|Duration||September 4 – December 28, 2003|
|Start date||January 3, 2004|
|AFC Champions||New England Patriots|
|NFC Champions||Carolina Panthers|
|Super Bowl XXXVIII|
|Date||February 1, 2004|
|Site||Reliant Stadium, Houston, Texas|
|Champions||New England Patriots|
|Date||February 8, 2004|
The 2003 NFL season was the 84th regular season of the National Football League (NFL).
Regular-season play was held from September 4, 2003, to December 28, 2003. Due to damage caused by the Cedar Fire, Qualcomm Stadium was used as an emergency shelter, and thus the Miami Dolphins–San Diego Chargers regular-season match on October 27 was instead played at Sun Devil Stadium, the home field of the Arizona Cardinals. This was the first season in NFL History where every team won at least 4 games.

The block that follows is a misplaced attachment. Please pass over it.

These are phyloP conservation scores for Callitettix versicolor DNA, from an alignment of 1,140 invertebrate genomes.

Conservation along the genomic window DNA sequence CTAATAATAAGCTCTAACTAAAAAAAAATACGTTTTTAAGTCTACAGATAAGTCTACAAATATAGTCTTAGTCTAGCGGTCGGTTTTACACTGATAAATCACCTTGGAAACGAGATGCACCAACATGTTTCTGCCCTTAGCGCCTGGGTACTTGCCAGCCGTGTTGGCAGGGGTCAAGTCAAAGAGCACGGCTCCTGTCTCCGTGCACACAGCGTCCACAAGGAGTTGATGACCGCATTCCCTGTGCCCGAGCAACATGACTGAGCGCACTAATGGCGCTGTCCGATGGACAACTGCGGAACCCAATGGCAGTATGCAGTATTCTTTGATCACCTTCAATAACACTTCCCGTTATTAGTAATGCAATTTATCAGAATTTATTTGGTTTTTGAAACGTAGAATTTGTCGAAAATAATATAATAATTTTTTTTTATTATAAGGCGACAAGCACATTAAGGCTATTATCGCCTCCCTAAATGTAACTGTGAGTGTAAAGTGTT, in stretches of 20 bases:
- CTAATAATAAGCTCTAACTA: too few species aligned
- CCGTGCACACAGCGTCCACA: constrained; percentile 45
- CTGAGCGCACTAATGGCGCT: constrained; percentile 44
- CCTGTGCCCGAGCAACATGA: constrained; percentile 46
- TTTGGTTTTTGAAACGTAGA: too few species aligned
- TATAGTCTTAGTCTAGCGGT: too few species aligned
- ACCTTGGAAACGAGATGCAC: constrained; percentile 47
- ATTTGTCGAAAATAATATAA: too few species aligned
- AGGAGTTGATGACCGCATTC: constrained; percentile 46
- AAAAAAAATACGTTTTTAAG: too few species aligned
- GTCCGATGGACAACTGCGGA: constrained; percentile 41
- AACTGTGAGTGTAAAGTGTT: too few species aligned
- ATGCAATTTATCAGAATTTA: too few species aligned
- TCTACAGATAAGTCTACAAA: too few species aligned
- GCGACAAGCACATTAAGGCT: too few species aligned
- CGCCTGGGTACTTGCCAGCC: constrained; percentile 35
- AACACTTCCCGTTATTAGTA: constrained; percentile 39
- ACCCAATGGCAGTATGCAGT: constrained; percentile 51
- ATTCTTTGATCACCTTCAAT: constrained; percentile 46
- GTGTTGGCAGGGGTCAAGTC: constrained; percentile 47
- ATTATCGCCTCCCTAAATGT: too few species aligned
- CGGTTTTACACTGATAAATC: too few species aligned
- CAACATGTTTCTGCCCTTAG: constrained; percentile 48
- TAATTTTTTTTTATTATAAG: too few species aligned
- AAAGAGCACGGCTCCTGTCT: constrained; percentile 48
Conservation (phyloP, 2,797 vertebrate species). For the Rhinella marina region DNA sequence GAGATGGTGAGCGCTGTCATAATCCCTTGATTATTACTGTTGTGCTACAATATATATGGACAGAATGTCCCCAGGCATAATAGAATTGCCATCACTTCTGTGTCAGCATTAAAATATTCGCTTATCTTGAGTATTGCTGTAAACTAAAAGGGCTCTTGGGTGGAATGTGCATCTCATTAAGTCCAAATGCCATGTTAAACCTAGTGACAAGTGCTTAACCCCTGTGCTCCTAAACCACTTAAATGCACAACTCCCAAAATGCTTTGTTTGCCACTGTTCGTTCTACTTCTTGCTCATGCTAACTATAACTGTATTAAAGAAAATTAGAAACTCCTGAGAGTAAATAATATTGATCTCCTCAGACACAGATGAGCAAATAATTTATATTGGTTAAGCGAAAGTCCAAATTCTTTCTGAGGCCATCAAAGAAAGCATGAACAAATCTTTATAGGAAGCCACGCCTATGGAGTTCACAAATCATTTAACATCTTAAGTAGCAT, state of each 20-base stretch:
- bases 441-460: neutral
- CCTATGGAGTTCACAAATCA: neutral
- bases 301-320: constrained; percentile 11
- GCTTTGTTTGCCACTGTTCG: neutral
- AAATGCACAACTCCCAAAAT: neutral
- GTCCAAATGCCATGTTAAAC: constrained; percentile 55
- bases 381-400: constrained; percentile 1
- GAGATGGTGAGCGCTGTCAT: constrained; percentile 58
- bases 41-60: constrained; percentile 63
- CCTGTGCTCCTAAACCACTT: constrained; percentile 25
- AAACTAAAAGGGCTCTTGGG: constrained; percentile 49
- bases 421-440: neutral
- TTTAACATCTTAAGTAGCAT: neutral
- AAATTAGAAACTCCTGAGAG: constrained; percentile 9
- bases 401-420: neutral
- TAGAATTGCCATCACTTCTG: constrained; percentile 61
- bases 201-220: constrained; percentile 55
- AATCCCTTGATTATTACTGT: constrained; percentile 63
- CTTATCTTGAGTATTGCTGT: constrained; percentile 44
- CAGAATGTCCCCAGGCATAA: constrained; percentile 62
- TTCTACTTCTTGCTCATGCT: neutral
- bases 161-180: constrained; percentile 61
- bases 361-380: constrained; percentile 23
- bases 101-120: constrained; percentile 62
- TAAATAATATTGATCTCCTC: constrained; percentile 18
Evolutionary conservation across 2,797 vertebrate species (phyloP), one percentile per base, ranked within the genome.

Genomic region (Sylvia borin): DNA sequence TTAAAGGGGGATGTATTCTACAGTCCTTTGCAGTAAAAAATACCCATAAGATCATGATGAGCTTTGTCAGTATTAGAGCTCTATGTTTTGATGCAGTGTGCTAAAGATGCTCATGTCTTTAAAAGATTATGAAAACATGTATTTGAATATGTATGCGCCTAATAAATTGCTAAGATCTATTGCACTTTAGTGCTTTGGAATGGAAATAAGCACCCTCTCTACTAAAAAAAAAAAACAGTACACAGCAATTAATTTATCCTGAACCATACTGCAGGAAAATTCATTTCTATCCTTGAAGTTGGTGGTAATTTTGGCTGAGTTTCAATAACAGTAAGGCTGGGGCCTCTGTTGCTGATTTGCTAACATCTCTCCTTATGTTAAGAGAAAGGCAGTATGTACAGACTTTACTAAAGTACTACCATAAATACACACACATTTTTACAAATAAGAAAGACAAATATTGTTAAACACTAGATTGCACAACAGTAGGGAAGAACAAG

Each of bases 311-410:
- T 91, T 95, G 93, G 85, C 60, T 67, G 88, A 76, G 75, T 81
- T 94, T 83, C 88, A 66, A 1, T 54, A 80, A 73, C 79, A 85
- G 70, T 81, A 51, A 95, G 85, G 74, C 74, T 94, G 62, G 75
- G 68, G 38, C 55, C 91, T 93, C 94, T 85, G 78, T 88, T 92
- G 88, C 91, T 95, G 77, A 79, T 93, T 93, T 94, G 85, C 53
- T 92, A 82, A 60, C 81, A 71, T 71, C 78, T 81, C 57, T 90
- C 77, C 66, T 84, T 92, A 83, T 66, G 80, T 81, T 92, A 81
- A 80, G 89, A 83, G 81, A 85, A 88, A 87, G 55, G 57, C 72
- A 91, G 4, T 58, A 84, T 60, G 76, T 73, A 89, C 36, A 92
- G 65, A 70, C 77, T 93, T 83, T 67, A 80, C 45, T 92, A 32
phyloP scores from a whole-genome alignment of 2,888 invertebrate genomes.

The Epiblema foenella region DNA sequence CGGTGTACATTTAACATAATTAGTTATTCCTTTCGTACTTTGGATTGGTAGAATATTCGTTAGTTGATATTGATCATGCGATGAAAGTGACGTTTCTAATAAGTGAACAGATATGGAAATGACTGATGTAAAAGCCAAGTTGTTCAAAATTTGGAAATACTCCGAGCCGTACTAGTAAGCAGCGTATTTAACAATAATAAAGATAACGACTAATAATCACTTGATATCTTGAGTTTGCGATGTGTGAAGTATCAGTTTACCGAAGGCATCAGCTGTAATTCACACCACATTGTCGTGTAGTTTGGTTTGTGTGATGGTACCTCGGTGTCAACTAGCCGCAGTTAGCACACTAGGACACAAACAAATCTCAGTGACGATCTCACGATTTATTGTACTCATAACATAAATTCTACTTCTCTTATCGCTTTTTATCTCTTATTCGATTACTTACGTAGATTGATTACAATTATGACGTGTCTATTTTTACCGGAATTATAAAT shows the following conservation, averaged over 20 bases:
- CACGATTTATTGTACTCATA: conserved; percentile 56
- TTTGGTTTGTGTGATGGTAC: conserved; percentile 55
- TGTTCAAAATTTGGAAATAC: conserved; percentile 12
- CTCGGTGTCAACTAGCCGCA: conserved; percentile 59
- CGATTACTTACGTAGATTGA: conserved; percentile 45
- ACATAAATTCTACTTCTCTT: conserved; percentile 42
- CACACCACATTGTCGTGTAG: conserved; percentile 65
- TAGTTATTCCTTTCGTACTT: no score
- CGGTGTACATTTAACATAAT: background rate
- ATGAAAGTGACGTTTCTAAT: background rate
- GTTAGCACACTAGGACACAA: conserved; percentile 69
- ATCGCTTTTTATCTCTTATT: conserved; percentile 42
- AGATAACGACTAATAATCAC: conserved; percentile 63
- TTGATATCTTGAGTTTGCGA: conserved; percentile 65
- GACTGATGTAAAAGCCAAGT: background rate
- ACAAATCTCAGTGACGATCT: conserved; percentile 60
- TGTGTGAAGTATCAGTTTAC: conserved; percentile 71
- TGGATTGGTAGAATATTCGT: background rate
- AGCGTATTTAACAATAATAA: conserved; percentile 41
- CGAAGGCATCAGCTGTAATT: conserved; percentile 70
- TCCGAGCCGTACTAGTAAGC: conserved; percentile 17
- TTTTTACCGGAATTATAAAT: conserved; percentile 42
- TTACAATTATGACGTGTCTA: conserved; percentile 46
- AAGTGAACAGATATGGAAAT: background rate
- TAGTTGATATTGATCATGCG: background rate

The playoffs began on January 3, 2004. The NFL title was won by the New England Patriots when they defeated the Carolina Panthers, 32–29, in Super Bowl XXXVIII at Reliant Stadium in Houston, Texas, on February 1.
This was the last season until the 2016 NFL season where neither of the previous Super Bowl participants made the playoffs.
The 2003 NFL Draft was held from April 26 to 27, 2003 at New York City's Theater at Madison Square Garden. With the first pick, the Cincinnati Bengals selected quarterback Carson Palmer from the University of Southern California.
Dick Hantak and Bob McElwee retired in the 2003 off-season. Hantak joined the league as a back judge in 1978, and was assigned Super Bowl XVII in that position. He was promoted to referee in 1986, working Super Bowl XXVII. McElwee joined the NFL in 1976 as a line judge, and became a referee in 1980. He was the referee for three Super Bowls: XXII, XXVIII, and XXXIV. Walt Anderson and Pete Morelli were promoted to referee to replace Hantak and McElwee.